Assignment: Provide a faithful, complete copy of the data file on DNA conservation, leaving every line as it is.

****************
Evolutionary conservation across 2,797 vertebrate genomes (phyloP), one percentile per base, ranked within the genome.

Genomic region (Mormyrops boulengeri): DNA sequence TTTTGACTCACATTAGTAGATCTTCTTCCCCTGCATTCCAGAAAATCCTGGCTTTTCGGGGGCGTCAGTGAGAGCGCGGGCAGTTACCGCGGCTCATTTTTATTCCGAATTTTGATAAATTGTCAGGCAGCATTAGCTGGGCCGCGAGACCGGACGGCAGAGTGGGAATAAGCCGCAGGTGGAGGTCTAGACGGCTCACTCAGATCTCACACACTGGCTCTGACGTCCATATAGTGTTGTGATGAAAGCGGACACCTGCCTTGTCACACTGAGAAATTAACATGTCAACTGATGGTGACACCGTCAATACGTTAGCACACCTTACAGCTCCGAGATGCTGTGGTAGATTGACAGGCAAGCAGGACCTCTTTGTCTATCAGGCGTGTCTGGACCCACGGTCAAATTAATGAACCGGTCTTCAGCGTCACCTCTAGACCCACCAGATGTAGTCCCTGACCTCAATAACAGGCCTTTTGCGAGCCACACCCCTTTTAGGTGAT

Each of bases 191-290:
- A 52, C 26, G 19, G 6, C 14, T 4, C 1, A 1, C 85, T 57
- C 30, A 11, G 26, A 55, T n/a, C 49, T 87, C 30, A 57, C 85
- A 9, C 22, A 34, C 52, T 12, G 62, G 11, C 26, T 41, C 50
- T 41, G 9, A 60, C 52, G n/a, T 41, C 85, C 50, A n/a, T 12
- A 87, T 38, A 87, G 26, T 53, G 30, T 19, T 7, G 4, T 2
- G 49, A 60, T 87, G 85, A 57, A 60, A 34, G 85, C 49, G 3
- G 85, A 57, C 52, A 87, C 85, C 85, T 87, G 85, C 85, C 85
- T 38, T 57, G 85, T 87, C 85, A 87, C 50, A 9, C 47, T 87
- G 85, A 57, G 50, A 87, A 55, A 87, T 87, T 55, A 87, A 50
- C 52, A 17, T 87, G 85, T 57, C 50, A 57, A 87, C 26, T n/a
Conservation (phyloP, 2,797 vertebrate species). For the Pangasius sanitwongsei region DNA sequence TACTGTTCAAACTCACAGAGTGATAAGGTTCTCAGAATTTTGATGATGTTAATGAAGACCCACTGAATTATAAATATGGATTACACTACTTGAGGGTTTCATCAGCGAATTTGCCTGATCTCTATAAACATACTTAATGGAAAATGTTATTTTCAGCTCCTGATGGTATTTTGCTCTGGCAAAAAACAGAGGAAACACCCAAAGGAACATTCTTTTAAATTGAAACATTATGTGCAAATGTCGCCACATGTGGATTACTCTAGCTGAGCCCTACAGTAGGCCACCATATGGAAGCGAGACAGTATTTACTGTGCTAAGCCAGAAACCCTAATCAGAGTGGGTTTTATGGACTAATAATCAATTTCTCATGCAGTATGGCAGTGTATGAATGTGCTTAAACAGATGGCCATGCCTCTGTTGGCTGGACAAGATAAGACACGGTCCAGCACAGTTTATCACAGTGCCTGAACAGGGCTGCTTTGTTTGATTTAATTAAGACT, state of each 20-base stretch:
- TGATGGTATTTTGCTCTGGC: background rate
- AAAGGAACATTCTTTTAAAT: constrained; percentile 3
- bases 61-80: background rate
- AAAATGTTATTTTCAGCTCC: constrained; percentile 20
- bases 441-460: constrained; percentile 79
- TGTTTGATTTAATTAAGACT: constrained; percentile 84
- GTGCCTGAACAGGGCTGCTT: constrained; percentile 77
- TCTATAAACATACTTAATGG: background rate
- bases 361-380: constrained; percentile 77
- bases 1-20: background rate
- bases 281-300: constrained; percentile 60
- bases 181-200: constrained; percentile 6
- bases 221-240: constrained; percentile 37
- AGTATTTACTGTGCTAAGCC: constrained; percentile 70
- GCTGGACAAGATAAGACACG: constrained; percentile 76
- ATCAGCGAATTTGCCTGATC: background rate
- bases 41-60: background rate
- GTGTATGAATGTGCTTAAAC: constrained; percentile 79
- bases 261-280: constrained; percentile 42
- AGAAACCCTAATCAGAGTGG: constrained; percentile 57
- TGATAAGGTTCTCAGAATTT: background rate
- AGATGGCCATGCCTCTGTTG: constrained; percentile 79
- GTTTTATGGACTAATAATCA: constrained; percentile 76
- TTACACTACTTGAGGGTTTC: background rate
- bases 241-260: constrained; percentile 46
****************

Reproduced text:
Evolutionary conservation across 2,797 vertebrate genomes (phyloP), one percentile per base, ranked within the genome.

Genomic region (Mormyrops boulengeri): DNA sequence TTTTGACTCACATTAGTAGATCTTCTTCCCCTGCATTCCAGAAAATCCTGGCTTTTCGGGGGCGTCAGTGAGAGCGCGGGCAGTTACCGCGGCTCATTTTTATTCCGAATTTTGATAAATTGTCAGGCAGCATTAGCTGGGCCGCGAGACCGGACGGCAGAGTGGGAATAAGCCGCAGGTGGAGGTCTAGACGGCTCACTCAGATCTCACACACTGGCTCTGACGTCCATATAGTGTTGTGATGAAAGCGGACACCTGCCTTGTCACACTGAGAAATTAACATGTCAACTGATGGTGACACCGTCAATACGTTAGCACACCTTACAGCTCCGAGATGCTGTGGTAGATTGACAGGCAAGCAGGACCTCTTTGTCTATCAGGCGTGTCTGGACCCACGGTCAAATTAATGAACCGGTCTTCAGCGTCACCTCTAGACCCACCAGATGTAGTCCCTGACCTCAATAACAGGCCTTTTGCGAGCCACACCCCTTTTAGGTGAT

Each of bases 191-290:
- A 52, C 26, G 19, G 6, C 14, T 4, C 1, A 1, C 85, T 57
- C 30, A 11, G 26, A 55, T n/a, C 49, T 87, C 30, A 57, C 85
- A 9, C 22, A 34, C 52, T 12, G 62, G 11, C 26, T 41, C 50
- T 41, G 9, A 60, C 52, G n/a, T 41, C 85, C 50, A n/a, T 12
- A 87, T 38, A 87, G 26, T 53, G 30, T 19, T 7, G 4, T 2
- G 49, A 60, T 87, G 85, A 57, A 60, A 34, G 85, C 49, G 3
- G 85, A 57, C 52, A 87, C 85, C 85, T 87, G 85, C 85, C 85
- T 38, T 57, G 85, T 87, C 85, A 87, C 50, A 9, C 47, T 87
- G 85, A 57, G 50, A 87, A 55, A 87, T 87, T 55, A 87, A 50
- C 52, A 17, T 87, G 85, T 57, C 50, A 57, A 87, C 26, T n/a
Conservation (phyloP, 2,797 vertebrate species). For the Pangasius sanitwongsei region DNA sequence TACTGTTCAAACTCACAGAGTGATAAGGTTCTCAGAATTTTGATGATGTTAATGAAGACCCACTGAATTATAAATATGGATTACACTACTTGAGGGTTTCATCAGCGAATTTGCCTGATCTCTATAAACATACTTAATGGAAAATGTTATTTTCAGCTCCTGATGGTATTTTGCTCTGGCAAAAAACAGAGGAAACACCCAAAGGAACATTCTTTTAAATTGAAACATTATGTGCAAATGTCGCCACATGTGGATTACTCTAGCTGAGCCCTACAGTAGGCCACCATATGGAAGCGAGACAGTATTTACTGTGCTAAGCCAGAAACCCTAATCAGAGTGGGTTTTATGGACTAATAATCAATTTCTCATGCAGTATGGCAGTGTATGAATGTGCTTAAACAGATGGCCATGCCTCTGTTGGCTGGACAAGATAAGACACGGTCCAGCACAGTTTATCACAGTGCCTGAACAGGGCTGCTTTGTTTGATTTAATTAAGACT, state of each 20-base stretch:
- TGATGGTATTTTGCTCTGGC: background rate
- AAAGGAACATTCTTTTAAAT: constrained; percentile 3
- bases 61-80: background rate
- AAAATGTTATTTTCAGCTCC: constrained; percentile 20
- bases 441-460: constrained; percentile 79
- TGTTTGATTTAATTAAGACT: constrained; percentile 84
- GTGCCTGAACAGGGCTGCTT: constrained; percentile 77
- TCTATAAACATACTTAATGG: background rate
- bases 361-380: constrained; percentile 77
- bases 1-20: background rate
- bases 281-300: constrained; percentile 60
- bases 181-200: constrained; percentile 6
- bases 221-240: constrained; percentile 37
- AGTATTTACTGTGCTAAGCC: constrained; percentile 70
- GCTGGACAAGATAAGACACG: constrained; percentile 76
- ATCAGCGAATTTGCCTGATC: background rate
- bases 41-60: background rate
- GTGTATGAATGTGCTTAAAC: constrained; percentile 79
- bases 261-280: constrained; percentile 42
- AGAAACCCTAATCAGAGTGG: constrained; percentile 57
- TGATAAGGTTCTCAGAATTT: background rate
- AGATGGCCATGCCTCTGTTG: constrained; percentile 79
- GTTTTATGGACTAATAATCA: constrained; percentile 76
- TTACACTACTTGAGGGTTTC: background rate
- bases 241-260: constrained; percentile 46